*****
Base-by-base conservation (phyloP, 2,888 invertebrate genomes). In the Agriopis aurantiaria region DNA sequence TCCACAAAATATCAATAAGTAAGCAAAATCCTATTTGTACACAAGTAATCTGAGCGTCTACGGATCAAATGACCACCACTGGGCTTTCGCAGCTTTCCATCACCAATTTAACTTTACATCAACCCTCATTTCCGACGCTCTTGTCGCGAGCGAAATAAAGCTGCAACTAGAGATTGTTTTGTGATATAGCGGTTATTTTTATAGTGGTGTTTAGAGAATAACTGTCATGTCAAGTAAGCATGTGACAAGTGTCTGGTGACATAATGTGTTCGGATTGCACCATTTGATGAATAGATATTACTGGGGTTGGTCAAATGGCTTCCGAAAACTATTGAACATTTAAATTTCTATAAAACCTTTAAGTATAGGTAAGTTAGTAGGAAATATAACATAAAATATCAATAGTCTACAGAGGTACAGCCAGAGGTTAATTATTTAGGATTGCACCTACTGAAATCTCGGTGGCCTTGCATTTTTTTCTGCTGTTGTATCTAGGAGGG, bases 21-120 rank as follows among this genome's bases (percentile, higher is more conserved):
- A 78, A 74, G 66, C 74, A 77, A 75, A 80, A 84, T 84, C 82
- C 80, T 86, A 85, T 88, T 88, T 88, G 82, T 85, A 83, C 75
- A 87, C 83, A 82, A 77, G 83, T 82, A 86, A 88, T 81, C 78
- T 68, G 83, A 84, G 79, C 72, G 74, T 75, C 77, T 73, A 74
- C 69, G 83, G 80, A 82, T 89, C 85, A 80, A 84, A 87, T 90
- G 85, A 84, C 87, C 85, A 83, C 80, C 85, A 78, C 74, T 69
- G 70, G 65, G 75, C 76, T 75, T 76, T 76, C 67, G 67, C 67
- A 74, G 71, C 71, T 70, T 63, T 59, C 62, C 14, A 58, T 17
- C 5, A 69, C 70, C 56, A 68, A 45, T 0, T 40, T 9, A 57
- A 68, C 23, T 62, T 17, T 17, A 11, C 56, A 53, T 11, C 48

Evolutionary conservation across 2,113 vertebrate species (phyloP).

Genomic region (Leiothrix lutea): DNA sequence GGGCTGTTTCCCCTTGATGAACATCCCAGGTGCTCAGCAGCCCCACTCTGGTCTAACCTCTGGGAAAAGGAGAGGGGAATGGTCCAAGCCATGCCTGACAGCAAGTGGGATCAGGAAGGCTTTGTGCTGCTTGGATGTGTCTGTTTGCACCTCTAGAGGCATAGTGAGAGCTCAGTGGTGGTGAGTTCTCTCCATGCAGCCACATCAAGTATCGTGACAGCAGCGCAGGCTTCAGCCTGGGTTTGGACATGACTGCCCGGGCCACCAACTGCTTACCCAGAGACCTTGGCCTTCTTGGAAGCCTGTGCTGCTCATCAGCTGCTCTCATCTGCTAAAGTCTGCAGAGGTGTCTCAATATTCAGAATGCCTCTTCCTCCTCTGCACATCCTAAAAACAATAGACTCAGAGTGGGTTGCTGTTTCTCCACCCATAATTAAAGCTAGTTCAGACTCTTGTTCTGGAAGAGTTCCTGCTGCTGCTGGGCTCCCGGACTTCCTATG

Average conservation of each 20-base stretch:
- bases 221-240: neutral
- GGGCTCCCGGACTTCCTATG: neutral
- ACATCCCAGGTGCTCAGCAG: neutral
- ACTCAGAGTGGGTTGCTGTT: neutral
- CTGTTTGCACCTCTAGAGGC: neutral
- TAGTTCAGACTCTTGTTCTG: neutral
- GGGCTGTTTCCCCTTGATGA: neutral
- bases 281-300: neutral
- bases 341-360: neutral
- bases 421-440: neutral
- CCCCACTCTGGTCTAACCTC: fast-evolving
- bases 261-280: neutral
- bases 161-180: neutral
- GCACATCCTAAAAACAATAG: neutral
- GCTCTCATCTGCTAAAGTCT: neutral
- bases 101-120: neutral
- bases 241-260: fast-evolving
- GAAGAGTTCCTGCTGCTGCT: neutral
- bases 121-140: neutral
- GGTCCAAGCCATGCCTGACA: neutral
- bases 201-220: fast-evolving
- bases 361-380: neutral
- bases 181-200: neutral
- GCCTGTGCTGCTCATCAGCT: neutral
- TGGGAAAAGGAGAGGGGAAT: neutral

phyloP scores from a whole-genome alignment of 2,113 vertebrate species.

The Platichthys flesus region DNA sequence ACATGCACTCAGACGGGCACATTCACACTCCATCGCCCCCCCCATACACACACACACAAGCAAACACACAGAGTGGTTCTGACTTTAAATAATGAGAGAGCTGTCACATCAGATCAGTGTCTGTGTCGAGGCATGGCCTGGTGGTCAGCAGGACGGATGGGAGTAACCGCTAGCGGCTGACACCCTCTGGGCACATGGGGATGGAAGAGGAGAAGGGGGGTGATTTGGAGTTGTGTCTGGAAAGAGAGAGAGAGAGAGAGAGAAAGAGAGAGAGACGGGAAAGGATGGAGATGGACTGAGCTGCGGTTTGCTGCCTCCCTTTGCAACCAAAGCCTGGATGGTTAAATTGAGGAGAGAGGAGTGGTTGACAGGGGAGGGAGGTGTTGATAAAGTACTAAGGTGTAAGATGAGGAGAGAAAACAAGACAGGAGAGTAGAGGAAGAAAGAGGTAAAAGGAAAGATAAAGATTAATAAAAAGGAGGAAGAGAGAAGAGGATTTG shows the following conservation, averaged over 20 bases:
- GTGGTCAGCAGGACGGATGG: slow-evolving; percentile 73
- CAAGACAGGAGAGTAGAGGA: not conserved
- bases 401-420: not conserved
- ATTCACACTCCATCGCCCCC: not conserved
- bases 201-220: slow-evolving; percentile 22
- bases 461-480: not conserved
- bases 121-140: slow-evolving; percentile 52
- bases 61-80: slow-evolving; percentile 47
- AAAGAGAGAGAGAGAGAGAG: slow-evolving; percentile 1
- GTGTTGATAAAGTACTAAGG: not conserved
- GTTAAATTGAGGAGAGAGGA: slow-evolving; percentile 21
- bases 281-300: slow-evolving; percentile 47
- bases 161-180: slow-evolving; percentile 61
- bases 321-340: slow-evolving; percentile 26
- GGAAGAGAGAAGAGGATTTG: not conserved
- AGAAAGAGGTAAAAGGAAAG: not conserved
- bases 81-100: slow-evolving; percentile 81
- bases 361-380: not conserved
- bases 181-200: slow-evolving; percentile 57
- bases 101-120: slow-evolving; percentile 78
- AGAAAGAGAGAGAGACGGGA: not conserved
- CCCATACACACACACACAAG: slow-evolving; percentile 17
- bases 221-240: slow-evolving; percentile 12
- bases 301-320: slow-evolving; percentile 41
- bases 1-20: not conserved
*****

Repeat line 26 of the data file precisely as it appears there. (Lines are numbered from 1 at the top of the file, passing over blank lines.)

- bases 261-280: neutral